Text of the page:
The next day my wife and I rode over to the German plantation, Vailele, whose manager is almost the only German left to speak to us. Seventy labourers down with influenza! It is a lovely ride, half-way down our mountain towards Apia, then turn to the right, ford the river, and three miles of solitary grass and cocoa palms, to where the sea beats and the wild wind blows unceasingly about the plantation house. On the way down Fanny said, ‘Now what would you do if you saw Colvin coming up?’
Next day we rode down to Apia to make calls.
Yesterday the mail came, and the fat was in the fire.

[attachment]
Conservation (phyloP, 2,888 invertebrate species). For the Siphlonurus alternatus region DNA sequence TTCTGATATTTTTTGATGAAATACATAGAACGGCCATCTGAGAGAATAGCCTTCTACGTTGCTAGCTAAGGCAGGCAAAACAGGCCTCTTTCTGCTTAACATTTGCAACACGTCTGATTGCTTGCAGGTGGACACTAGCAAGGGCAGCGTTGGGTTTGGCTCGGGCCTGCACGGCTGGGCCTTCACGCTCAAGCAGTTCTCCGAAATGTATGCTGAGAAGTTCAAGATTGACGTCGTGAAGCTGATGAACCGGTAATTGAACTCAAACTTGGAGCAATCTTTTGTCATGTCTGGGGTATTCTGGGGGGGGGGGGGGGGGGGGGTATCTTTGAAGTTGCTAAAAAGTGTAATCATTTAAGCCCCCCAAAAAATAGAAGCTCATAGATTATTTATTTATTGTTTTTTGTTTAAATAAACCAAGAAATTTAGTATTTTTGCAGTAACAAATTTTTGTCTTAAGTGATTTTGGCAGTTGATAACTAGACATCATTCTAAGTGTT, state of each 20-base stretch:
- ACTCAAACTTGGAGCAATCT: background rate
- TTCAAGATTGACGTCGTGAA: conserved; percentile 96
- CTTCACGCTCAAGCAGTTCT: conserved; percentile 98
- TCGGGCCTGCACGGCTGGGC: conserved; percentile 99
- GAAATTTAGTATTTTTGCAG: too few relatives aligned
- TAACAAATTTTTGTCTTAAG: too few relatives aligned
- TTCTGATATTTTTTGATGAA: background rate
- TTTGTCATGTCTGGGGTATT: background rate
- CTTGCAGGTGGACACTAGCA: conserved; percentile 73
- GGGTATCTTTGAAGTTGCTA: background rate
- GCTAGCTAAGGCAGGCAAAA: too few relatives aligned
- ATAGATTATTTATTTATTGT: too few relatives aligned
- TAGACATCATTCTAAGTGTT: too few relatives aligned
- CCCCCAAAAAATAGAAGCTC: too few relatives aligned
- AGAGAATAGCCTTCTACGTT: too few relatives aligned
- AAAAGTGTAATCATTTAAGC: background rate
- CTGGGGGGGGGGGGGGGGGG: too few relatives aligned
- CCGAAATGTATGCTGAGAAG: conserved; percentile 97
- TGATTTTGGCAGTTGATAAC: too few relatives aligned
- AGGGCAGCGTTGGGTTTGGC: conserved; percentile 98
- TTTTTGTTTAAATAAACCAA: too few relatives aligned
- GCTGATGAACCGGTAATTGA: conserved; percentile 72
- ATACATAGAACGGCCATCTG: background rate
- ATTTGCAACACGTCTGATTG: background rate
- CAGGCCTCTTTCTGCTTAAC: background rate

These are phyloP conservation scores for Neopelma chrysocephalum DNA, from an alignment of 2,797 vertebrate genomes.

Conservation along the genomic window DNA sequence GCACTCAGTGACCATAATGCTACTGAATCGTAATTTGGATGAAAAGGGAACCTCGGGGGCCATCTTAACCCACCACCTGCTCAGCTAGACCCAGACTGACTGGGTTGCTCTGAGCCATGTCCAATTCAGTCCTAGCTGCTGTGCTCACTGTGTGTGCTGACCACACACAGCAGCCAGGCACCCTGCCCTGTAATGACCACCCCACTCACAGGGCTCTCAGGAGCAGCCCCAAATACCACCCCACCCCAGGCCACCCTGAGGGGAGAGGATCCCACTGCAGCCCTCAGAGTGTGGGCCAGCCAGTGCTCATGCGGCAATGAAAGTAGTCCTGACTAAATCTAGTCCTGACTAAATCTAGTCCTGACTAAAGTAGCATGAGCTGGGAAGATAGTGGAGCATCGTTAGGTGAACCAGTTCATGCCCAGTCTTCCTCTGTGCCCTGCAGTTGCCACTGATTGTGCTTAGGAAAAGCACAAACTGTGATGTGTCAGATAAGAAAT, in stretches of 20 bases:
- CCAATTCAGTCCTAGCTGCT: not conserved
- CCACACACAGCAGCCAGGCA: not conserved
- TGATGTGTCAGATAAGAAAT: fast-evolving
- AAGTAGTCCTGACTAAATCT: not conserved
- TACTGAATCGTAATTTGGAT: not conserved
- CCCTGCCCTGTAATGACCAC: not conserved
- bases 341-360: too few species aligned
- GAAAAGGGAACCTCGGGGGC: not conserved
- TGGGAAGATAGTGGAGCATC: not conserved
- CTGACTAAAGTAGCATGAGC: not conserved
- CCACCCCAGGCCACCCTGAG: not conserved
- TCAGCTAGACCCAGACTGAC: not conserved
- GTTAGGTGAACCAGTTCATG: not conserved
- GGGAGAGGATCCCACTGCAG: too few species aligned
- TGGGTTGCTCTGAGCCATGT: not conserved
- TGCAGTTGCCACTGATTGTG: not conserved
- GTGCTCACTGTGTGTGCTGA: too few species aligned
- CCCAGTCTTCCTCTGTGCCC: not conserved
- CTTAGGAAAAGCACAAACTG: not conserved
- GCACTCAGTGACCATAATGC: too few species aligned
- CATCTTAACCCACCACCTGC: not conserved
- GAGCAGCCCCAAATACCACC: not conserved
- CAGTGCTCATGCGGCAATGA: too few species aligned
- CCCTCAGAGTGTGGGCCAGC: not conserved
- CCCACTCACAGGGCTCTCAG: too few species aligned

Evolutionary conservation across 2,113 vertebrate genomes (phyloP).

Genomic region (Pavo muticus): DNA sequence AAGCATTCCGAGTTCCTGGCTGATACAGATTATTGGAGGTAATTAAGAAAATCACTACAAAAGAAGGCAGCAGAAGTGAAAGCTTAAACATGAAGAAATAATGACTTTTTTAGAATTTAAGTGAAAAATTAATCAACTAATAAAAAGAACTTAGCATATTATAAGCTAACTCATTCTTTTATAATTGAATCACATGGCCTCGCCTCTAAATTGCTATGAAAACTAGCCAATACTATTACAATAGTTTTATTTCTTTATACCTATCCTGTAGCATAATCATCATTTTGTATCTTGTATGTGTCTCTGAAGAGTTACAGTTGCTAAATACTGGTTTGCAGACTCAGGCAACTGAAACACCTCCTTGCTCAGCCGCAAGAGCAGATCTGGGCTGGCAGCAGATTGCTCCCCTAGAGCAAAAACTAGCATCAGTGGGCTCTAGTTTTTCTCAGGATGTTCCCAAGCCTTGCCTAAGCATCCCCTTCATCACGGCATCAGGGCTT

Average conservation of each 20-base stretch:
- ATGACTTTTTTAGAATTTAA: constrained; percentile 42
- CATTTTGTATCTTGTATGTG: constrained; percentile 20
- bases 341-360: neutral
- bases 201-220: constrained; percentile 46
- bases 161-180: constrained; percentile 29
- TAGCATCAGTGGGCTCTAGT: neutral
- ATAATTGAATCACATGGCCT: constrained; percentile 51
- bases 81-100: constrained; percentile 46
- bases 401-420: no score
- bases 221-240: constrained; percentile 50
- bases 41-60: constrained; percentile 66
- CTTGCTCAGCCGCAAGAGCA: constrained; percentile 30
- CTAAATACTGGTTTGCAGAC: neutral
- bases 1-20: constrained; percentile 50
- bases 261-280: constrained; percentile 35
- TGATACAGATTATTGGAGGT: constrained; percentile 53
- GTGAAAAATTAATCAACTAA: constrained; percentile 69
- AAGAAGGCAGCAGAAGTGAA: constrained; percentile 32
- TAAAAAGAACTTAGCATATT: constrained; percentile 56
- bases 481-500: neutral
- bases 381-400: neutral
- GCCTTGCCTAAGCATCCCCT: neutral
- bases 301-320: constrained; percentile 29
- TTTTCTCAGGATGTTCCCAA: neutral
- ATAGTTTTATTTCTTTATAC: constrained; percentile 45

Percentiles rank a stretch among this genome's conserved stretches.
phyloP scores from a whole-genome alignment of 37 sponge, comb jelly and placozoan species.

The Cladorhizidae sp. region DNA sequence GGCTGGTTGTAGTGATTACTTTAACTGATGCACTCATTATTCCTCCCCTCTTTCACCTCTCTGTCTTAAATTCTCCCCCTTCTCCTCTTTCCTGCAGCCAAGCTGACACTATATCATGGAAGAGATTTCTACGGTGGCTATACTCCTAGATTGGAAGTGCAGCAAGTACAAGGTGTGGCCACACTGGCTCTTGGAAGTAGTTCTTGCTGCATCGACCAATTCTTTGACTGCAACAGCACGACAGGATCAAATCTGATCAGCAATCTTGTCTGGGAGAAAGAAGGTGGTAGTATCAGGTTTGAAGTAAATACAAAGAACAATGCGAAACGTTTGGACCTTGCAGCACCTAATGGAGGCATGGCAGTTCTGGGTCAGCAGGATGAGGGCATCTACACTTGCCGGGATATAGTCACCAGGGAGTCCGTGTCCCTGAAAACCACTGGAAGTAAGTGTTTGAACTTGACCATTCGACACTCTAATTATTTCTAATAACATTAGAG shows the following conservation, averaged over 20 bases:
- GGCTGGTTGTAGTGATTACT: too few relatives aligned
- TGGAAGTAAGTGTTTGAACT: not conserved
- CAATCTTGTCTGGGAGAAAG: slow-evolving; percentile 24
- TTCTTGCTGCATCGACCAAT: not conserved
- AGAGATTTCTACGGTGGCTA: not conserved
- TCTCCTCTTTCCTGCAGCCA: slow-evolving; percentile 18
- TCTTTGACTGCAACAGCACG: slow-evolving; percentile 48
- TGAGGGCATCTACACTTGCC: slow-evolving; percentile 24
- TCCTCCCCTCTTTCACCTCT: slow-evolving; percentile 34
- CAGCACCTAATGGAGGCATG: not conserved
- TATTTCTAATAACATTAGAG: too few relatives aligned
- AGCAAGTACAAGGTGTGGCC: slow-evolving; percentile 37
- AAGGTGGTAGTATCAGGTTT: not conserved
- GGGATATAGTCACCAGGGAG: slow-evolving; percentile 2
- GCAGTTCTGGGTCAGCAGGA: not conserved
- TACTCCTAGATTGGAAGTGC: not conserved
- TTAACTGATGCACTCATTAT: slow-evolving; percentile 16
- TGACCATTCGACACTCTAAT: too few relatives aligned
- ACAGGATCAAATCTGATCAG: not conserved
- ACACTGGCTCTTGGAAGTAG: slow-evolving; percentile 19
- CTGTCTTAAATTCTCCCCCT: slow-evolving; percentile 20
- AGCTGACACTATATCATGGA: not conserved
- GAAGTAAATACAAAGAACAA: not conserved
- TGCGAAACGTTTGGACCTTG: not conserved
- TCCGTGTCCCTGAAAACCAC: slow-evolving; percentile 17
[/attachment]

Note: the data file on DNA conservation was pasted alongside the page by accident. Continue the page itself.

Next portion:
book. All right. I must say I like your order. And the papers are some of them up to dick, and no mistake. I agree with you the lights seem a little turned down. The truth is, I was far through (if you understand Scots), and came none too soon to the South Seas, where I was to recover peace of body and mind. No man but myself knew all my bitterness in those days. Remember that, the next time you think I regret my exile. And however low the lights are, the stuff is true, and I believe the more effective; after all, what I wish to fight is the best fought by a rather cheerless presentation of the truth. The world must return some day to the word duty, and be done with the word reward. There are no rewards, and plenty duties. And the sooner a man sees that and acts upon it like a gentleman or a fine old barbarian, the better for himself.